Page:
Washing away the chalk line

I’m watching the October rains washing away our chalk line, created by communities at flood risk throughout Bristol in September, 2014. But the interest in HighWaterLine Bristol continues to rise.

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I live in a flood risk zone, less than 5 metres away from the River Avon, which has the second highest tidal range in the world. On New Years Eve 2013, we and our neighbours received a letter from the local authority warning of flooding and advising emergency procedures. 2014 began with the west coast of the UK being pounded by torrential storms, the Somerset levels became inland seas and people fled their homes under threat of inundation. Massive storm surges combined with the highest tides for nearly 20 years. The surges battered our coastlines and disrupted lives across the country.

The next day the barrier came

We were shocked and relieved all at once. The family of 10 in the end house had been flooded out at the beginning of the millennium, evacuated for 4 months, separated and housed and schooled in other parts of Bristol and even other cities. I can’t imagine how I would feel if my kids had to be apart from us or each other for that long.

Avon Cres winter 2014

On January 3rd we awoke to the river pooling against the flood barrier. Surprised and alarmed, all the neighbours gathered together and walked down the street. Together we watched water cascade over the harbour wall by the Pump House. There were swans swimming in a local car park. TV cameras came, flood tourists invaded. The twice daily threat of flooding over 72 hours left us exhausted.

After the flood

As the last high tide flowed out to sea in mid March we felt relieved, but confused. We thought we understood the river and the risks. A few days later I came across HighWaterLine by chance and felt I had found a way to answer our questions. Over the following months I joined the growing number of Bristolians who live or work on the line. We spent many hours discussing the risks, examining the maps, the data and what it all meant for us. We devised ways to work together to draw our pale blue line.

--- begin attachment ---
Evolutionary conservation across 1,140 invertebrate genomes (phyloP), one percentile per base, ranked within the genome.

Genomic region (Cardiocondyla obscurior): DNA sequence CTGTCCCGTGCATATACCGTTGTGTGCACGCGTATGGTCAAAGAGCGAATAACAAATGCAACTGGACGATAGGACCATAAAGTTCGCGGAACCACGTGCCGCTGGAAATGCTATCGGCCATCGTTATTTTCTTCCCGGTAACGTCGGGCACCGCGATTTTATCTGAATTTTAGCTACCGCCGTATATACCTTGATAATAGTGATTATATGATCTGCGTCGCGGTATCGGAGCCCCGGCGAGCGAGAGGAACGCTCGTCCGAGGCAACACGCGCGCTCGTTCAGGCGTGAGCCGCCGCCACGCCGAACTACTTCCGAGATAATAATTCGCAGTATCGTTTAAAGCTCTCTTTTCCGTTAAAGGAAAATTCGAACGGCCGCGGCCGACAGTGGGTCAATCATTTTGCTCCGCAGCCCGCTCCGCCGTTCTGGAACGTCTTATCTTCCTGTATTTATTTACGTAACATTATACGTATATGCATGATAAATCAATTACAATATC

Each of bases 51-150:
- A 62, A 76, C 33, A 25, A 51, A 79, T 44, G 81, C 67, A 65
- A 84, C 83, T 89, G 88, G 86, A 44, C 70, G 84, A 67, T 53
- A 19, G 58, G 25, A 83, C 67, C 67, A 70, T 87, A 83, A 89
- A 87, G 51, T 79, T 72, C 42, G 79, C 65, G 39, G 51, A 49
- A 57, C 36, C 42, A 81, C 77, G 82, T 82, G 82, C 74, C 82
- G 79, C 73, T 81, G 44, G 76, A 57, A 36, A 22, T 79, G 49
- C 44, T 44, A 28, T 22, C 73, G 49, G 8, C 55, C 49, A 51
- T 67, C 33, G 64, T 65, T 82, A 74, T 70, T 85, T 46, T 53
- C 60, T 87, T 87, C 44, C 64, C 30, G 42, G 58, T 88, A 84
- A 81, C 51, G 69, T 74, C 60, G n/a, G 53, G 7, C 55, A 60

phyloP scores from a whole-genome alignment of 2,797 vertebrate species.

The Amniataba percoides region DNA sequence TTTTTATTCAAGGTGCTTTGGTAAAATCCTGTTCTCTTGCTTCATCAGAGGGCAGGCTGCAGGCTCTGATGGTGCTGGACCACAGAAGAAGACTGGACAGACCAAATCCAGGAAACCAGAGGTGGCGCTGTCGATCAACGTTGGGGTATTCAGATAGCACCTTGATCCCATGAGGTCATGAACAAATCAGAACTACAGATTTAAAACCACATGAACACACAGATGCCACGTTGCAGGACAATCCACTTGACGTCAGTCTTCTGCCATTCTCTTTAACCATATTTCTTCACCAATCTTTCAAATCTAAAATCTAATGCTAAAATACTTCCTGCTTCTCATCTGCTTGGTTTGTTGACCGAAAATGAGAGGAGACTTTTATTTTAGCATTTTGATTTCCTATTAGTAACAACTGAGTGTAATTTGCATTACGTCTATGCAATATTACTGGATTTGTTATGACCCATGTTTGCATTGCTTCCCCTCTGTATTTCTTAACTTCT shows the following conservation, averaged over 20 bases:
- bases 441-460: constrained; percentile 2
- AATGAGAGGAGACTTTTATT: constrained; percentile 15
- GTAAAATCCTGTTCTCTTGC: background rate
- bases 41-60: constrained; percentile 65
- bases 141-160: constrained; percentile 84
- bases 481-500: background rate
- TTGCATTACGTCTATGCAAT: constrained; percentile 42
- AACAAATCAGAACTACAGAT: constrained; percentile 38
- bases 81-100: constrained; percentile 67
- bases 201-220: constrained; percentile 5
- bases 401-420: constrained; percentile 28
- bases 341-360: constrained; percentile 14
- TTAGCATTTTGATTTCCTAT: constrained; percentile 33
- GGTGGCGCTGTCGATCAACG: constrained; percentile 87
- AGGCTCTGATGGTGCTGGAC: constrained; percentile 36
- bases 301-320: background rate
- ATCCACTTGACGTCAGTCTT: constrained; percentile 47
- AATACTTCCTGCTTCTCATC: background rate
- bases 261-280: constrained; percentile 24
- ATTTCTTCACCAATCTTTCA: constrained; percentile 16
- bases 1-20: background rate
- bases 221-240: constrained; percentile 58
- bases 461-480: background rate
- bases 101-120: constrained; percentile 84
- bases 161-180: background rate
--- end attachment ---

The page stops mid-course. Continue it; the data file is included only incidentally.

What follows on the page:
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Chalking the High Waterline

Chalking the line was scary but exciting. We had hundreds of conversations with people all over the city – explaining how Bristol has an amazing system of water management, engineered early in the 1800’s, designed to float boats, it also serves as our primary tidal flood defence. In other areas chalkers discussed underground rivers and drains. Conversations flowed to include other climate change anxieties and the adaptations we could make.

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I feel excited to be part of a global art project exploring what is, after all, a global issue. Living on the line raises many questions:

  • What threat do changing water levels bring to communities at risk?
  • What can communities do to help themselves and inform others?
  • What can we do to get the authorities to work with us on solutions and treat us as equal ‘experts’ ?

Here in Bristol we believe we have found a way to work together and we want to continue sharing our knowledge to help communities build resilient solutions and share our experiences with the world.

Taking steps for the future

As I left the house one morning in early November, workmen were knocking down the wall of our neighbours’ house. These neighbours have endured flooding and evacuation. The local authority are re-building resilient defences that the Georgian’s integrated into the design by strengthening the wall and putting in a flood gate. A small construction job will save a family of 11 from being re-housed and £1000’s of pounds worth of public money. There are a lot of smiles on our street today!

  • Do you live in a flood risk zone?
  • Do you talk to your neighbours about your worries?
  • Are there ways you think homes and businesses could be defended
    better?

If you would like support or information please get in touch.

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